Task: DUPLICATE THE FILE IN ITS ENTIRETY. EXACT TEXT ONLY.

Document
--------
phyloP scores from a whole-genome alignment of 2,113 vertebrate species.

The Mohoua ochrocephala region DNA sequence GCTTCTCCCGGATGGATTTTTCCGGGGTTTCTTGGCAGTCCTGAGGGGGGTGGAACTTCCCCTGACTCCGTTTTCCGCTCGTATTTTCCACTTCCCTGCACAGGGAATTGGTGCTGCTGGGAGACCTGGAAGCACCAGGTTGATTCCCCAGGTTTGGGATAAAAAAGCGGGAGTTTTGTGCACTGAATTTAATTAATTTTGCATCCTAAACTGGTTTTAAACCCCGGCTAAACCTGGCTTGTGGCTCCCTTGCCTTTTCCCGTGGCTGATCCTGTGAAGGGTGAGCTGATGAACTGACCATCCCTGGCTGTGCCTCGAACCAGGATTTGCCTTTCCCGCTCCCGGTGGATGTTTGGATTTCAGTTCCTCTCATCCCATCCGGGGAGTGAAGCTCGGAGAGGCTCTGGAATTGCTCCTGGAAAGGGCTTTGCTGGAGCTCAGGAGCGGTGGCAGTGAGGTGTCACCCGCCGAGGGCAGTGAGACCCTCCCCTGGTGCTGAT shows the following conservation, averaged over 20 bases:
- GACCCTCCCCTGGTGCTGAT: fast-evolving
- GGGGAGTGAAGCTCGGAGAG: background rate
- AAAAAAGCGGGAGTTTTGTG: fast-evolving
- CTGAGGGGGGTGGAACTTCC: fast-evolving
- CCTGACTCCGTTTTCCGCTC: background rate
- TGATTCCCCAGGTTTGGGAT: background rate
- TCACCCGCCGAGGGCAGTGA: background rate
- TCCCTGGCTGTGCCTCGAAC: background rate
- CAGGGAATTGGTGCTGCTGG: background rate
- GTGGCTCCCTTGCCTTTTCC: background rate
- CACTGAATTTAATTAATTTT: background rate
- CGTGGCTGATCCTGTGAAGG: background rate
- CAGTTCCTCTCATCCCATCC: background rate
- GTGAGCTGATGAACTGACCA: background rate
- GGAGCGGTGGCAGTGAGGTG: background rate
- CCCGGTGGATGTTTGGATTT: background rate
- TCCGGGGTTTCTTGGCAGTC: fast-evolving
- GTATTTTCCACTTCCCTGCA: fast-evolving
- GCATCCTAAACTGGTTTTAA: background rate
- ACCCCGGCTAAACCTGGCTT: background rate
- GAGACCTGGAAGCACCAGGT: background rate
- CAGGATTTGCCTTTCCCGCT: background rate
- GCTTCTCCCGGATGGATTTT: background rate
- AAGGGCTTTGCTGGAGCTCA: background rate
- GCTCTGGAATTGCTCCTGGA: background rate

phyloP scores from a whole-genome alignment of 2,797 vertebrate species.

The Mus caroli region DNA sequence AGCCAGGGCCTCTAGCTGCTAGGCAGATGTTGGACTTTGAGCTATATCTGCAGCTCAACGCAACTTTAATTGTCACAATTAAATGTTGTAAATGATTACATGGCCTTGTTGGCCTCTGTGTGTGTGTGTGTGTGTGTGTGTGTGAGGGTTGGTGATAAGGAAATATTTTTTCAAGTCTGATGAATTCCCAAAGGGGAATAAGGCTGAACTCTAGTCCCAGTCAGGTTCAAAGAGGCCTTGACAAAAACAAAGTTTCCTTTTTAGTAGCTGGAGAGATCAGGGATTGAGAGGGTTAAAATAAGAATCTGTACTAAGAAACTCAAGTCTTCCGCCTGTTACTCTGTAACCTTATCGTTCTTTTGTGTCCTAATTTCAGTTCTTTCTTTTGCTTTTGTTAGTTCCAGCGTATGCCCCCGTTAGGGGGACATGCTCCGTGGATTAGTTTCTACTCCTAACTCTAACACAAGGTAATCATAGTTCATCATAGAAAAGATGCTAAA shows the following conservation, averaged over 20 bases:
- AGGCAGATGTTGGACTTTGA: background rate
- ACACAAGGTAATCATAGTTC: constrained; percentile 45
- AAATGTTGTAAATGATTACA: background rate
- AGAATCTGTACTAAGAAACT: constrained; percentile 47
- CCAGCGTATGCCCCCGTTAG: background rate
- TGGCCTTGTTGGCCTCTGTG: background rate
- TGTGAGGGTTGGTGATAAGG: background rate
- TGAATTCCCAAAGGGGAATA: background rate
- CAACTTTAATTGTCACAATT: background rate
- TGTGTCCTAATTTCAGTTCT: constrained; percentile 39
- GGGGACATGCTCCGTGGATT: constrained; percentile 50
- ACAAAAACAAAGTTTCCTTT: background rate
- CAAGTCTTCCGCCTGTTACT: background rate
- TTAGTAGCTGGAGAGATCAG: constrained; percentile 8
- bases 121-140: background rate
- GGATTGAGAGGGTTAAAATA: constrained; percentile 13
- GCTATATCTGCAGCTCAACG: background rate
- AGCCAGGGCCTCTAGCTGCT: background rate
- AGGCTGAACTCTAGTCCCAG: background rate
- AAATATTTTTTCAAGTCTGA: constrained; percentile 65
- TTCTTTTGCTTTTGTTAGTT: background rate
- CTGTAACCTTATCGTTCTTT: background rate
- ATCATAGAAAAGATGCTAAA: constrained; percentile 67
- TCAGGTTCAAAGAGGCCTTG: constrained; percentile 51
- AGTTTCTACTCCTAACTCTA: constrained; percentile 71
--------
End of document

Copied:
phyloP scores from a whole-genome alignment of 2,113 vertebrate species.

The Mohoua ochrocephala region DNA sequence GCTTCTCCCGGATGGATTTTTCCGGGGTTTCTTGGCAGTCCTGAGGGGGGTGGAACTTCCCCTGACTCCGTTTTCCGCTCGTATTTTCCACTTCCCTGCACAGGGAATTGGTGCTGCTGGGAGACCTGGAAGCACCAGGTTGATTCCCCAGGTTTGGGATAAAAAAGCGGGAGTTTTGTGCACTGAATTTAATTAATTTTGCATCCTAAACTGGTTTTAAACCCCGGCTAAACCTGGCTTGTGGCTCCCTTGCCTTTTCCCGTGGCTGATCCTGTGAAGGGTGAGCTGATGAACTGACCATCCCTGGCTGTGCCTCGAACCAGGATTTGCCTTTCCCGCTCCCGGTGGATGTTTGGATTTCAGTTCCTCTCATCCCATCCGGGGAGTGAAGCTCGGAGAGGCTCTGGAATTGCTCCTGGAAAGGGCTTTGCTGGAGCTCAGGAGCGGTGGCAGTGAGGTGTCACCCGCCGAGGGCAGTGAGACCCTCCCCTGGTGCTGAT shows the following conservation, averaged over 20 bases:
- GACCCTCCCCTGGTGCTGAT: fast-evolving
- GGGGAGTGAAGCTCGGAGAG: background rate
- AAAAAAGCGGGAGTTTTGTG: fast-evolving
- CTGAGGGGGGTGGAACTTCC: fast-evolving
- CCTGACTCCGTTTTCCGCTC: background rate
- TGATTCCCCAGGTTTGGGAT: background rate
- TCACCCGCCGAGGGCAGTGA: background rate
- TCCCTGGCTGTGCCTCGAAC: background rate
- CAGGGAATTGGTGCTGCTGG: background rate
- GTGGCTCCCTTGCCTTTTCC: background rate
- CACTGAATTTAATTAATTTT: background rate
- CGTGGCTGATCCTGTGAAGG: background rate
- CAGTTCCTCTCATCCCATCC: background rate
- GTGAGCTGATGAACTGACCA: background rate
- GGAGCGGTGGCAGTGAGGTG: background rate
- CCCGGTGGATGTTTGGATTT: background rate
- TCCGGGGTTTCTTGGCAGTC: fast-evolving
- GTATTTTCCACTTCCCTGCA: fast-evolving
- GCATCCTAAACTGGTTTTAA: background rate
- ACCCCGGCTAAACCTGGCTT: background rate
- GAGACCTGGAAGCACCAGGT: background rate
- CAGGATTTGCCTTTCCCGCT: background rate
- GCTTCTCCCGGATGGATTTT: background rate
- AAGGGCTTTGCTGGAGCTCA: background rate
- GCTCTGGAATTGCTCCTGGA: background rate

phyloP scores from a whole-genome alignment of 2,797 vertebrate species.

The Mus caroli region DNA sequence AGCCAGGGCCTCTAGCTGCTAGGCAGATGTTGGACTTTGAGCTATATCTGCAGCTCAACGCAACTTTAATTGTCACAATTAAATGTTGTAAATGATTACATGGCCTTGTTGGCCTCTGTGTGTGTGTGTGTGTGTGTGTGTGTGAGGGTTGGTGATAAGGAAATATTTTTTCAAGTCTGATGAATTCCCAAAGGGGAATAAGGCTGAACTCTAGTCCCAGTCAGGTTCAAAGAGGCCTTGACAAAAACAAAGTTTCCTTTTTAGTAGCTGGAGAGATCAGGGATTGAGAGGGTTAAAATAAGAATCTGTACTAAGAAACTCAAGTCTTCCGCCTGTTACTCTGTAACCTTATCGTTCTTTTGTGTCCTAATTTCAGTTCTTTCTTTTGCTTTTGTTAGTTCCAGCGTATGCCCCCGTTAGGGGGACATGCTCCGTGGATTAGTTTCTACTCCTAACTCTAACACAAGGTAATCATAGTTCATCATAGAAAAGATGCTAAA shows the following conservation, averaged over 20 bases:
- AGGCAGATGTTGGACTTTGA: background rate
- ACACAAGGTAATCATAGTTC: constrained; percentile 45
- AAATGTTGTAAATGATTACA: background rate
- AGAATCTGTACTAAGAAACT: constrained; percentile 47
- CCAGCGTATGCCCCCGTTAG: background rate
- TGGCCTTGTTGGCCTCTGTG: background rate
- TGTGAGGGTTGGTGATAAGG: background rate
- TGAATTCCCAAAGGGGAATA: background rate
- CAACTTTAATTGTCACAATT: background rate
- TGTGTCCTAATTTCAGTTCT: constrained; percentile 39
- GGGGACATGCTCCGTGGATT: constrained; percentile 50
- ACAAAAACAAAGTTTCCTTT: background rate
- CAAGTCTTCCGCCTGTTACT: background rate
- TTAGTAGCTGGAGAGATCAG: constrained; percentile 8
- bases 121-140: background rate
- GGATTGAGAGGGTTAAAATA: constrained; percentile 13
- GCTATATCTGCAGCTCAACG: background rate
- AGCCAGGGCCTCTAGCTGCT: background rate
- AGGCTGAACTCTAGTCCCAG: background rate
- AAATATTTTTTCAAGTCTGA: constrained; percentile 65
- TTCTTTTGCTTTTGTTAGTT: background rate
- CTGTAACCTTATCGTTCTTT: background rate
- ATCATAGAAAAGATGCTAAA: constrained; percentile 67
- TCAGGTTCAAAGAGGCCTTG: constrained; percentile 51
- AGTTTCTACTCCTAACTCTA: constrained; percentile 71